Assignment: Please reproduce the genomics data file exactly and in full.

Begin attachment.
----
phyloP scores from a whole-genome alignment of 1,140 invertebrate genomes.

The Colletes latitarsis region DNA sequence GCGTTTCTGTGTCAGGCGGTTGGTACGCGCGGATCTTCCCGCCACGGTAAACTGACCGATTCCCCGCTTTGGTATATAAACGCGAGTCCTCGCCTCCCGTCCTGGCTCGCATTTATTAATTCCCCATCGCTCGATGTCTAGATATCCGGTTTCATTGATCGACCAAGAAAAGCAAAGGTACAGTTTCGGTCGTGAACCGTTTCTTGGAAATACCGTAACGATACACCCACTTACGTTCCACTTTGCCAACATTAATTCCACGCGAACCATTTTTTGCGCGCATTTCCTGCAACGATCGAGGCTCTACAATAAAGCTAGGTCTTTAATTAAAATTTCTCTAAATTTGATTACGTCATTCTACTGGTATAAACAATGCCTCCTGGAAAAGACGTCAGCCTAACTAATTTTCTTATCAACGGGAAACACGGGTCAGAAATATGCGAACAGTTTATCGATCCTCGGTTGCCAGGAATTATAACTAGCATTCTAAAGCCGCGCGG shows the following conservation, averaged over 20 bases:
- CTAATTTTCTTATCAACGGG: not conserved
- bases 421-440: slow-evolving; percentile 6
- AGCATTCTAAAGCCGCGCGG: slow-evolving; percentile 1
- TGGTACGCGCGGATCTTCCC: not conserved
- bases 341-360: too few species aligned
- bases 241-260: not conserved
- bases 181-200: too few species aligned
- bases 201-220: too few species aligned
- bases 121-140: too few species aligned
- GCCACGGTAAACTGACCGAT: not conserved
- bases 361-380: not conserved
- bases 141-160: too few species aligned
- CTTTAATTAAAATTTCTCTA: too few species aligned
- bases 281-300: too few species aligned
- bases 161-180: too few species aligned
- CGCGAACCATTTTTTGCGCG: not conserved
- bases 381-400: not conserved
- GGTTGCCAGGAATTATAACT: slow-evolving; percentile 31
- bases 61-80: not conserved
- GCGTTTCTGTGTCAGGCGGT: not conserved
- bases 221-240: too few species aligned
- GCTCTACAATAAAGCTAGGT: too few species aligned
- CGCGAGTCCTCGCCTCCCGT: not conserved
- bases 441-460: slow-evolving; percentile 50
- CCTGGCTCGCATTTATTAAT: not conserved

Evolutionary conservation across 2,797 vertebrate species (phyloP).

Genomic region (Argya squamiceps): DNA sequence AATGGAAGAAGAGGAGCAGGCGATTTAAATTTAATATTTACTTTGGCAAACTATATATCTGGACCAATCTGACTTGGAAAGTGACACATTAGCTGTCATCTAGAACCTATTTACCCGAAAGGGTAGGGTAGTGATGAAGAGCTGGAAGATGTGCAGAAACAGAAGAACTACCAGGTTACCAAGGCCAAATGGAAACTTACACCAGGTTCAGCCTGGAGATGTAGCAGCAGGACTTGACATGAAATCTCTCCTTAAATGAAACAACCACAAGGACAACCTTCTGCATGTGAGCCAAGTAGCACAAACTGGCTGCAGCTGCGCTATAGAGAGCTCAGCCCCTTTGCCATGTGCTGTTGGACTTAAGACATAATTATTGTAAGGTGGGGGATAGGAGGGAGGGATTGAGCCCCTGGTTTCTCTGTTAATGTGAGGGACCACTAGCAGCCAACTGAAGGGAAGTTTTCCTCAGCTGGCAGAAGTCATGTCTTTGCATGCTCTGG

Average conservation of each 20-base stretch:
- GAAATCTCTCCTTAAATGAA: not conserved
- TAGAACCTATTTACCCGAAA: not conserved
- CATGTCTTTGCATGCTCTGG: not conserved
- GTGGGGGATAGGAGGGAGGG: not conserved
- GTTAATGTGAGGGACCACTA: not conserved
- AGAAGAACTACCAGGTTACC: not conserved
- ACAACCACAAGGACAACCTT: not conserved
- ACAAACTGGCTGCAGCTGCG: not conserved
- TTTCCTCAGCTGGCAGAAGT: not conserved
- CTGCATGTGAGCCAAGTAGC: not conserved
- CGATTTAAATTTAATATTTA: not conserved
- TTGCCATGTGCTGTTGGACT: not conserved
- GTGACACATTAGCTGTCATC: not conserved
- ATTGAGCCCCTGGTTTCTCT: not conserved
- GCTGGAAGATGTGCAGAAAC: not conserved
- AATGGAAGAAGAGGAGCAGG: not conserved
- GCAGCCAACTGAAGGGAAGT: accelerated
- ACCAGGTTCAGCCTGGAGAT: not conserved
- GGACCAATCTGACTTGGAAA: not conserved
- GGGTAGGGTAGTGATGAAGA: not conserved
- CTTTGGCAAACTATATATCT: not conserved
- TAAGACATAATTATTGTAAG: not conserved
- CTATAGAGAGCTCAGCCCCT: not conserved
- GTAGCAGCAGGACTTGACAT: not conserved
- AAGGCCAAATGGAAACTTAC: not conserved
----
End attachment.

phyloP scores from a whole-genome alignment of 1,140 invertebrate genomes.

The Colletes latitarsis region DNA sequence GCGTTTCTGTGTCAGGCGGTTGGTACGCGCGGATCTTCCCGCCACGGTAAACTGACCGATTCCCCGCTTTGGTATATAAACGCGAGTCCTCGCCTCCCGTCCTGGCTCGCATTTATTAATTCCCCATCGCTCGATGTCTAGATATCCGGTTTCATTGATCGACCAAGAAAAGCAAAGGTACAGTTTCGGTCGTGAACCGTTTCTTGGAAATACCGTAACGATACACCCACTTACGTTCCACTTTGCCAACATTAATTCCACGCGAACCATTTTTTGCGCGCATTTCCTGCAACGATCGAGGCTCTACAATAAAGCTAGGTCTTTAATTAAAATTTCTCTAAATTTGATTACGTCATTCTACTGGTATAAACAATGCCTCCTGGAAAAGACGTCAGCCTAACTAATTTTCTTATCAACGGGAAACACGGGTCAGAAATATGCGAACAGTTTATCGATCCTCGGTTGCCAGGAATTATAACTAGCATTCTAAAGCCGCGCGG shows the following conservation, averaged over 20 bases:
- CTAATTTTCTTATCAACGGG: not conserved
- bases 421-440: slow-evolving; percentile 6
- AGCATTCTAAAGCCGCGCGG: slow-evolving; percentile 1
- TGGTACGCGCGGATCTTCCC: not conserved
- bases 341-360: too few species aligned
- bases 241-260: not conserved
- bases 181-200: too few species aligned
- bases 201-220: too few species aligned
- bases 121-140: too few species aligned
- GCCACGGTAAACTGACCGAT: not conserved
- bases 361-380: not conserved
- bases 141-160: too few species aligned
- CTTTAATTAAAATTTCTCTA: too few species aligned
- bases 281-300: too few species aligned
- bases 161-180: too few species aligned
- CGCGAACCATTTTTTGCGCG: not conserved
- bases 381-400: not conserved
- GGTTGCCAGGAATTATAACT: slow-evolving; percentile 31
- bases 61-80: not conserved
- GCGTTTCTGTGTCAGGCGGT: not conserved
- bases 221-240: too few species aligned
- GCTCTACAATAAAGCTAGGT: too few species aligned
- CGCGAGTCCTCGCCTCCCGT: not conserved
- bases 441-460: slow-evolving; percentile 50
- CCTGGCTCGCATTTATTAAT: not conserved

Evolutionary conservation across 2,797 vertebrate species (phyloP).

Genomic region (Argya squamiceps): DNA sequence AATGGAAGAAGAGGAGCAGGCGATTTAAATTTAATATTTACTTTGGCAAACTATATATCTGGACCAATCTGACTTGGAAAGTGACACATTAGCTGTCATCTAGAACCTATTTACCCGAAAGGGTAGGGTAGTGATGAAGAGCTGGAAGATGTGCAGAAACAGAAGAACTACCAGGTTACCAAGGCCAAATGGAAACTTACACCAGGTTCAGCCTGGAGATGTAGCAGCAGGACTTGACATGAAATCTCTCCTTAAATGAAACAACCACAAGGACAACCTTCTGCATGTGAGCCAAGTAGCACAAACTGGCTGCAGCTGCGCTATAGAGAGCTCAGCCCCTTTGCCATGTGCTGTTGGACTTAAGACATAATTATTGTAAGGTGGGGGATAGGAGGGAGGGATTGAGCCCCTGGTTTCTCTGTTAATGTGAGGGACCACTAGCAGCCAACTGAAGGGAAGTTTTCCTCAGCTGGCAGAAGTCATGTCTTTGCATGCTCTGG

Average conservation of each 20-base stretch:
- GAAATCTCTCCTTAAATGAA: not conserved
- TAGAACCTATTTACCCGAAA: not conserved
- CATGTCTTTGCATGCTCTGG: not conserved
- GTGGGGGATAGGAGGGAGGG: not conserved
- GTTAATGTGAGGGACCACTA: not conserved
- AGAAGAACTACCAGGTTACC: not conserved
- ACAACCACAAGGACAACCTT: not conserved
- ACAAACTGGCTGCAGCTGCG: not conserved
- TTTCCTCAGCTGGCAGAAGT: not conserved
- CTGCATGTGAGCCAAGTAGC: not conserved
- CGATTTAAATTTAATATTTA: not conserved
- TTGCCATGTGCTGTTGGACT: not conserved
- GTGACACATTAGCTGTCATC: not conserved
- ATTGAGCCCCTGGTTTCTCT: not conserved
- GCTGGAAGATGTGCAGAAAC: not conserved
- AATGGAAGAAGAGGAGCAGG: not conserved
- GCAGCCAACTGAAGGGAAGT: accelerated
- ACCAGGTTCAGCCTGGAGAT: not conserved
- GGACCAATCTGACTTGGAAA: not conserved
- GGGTAGGGTAGTGATGAAGA: not conserved
- CTTTGGCAAACTATATATCT: not conserved
- TAAGACATAATTATTGTAAG: not conserved
- CTATAGAGAGCTCAGCCCCT: not conserved
- GTAGCAGCAGGACTTGACAT: not conserved
- AAGGCCAAATGGAAACTTAC: not conserved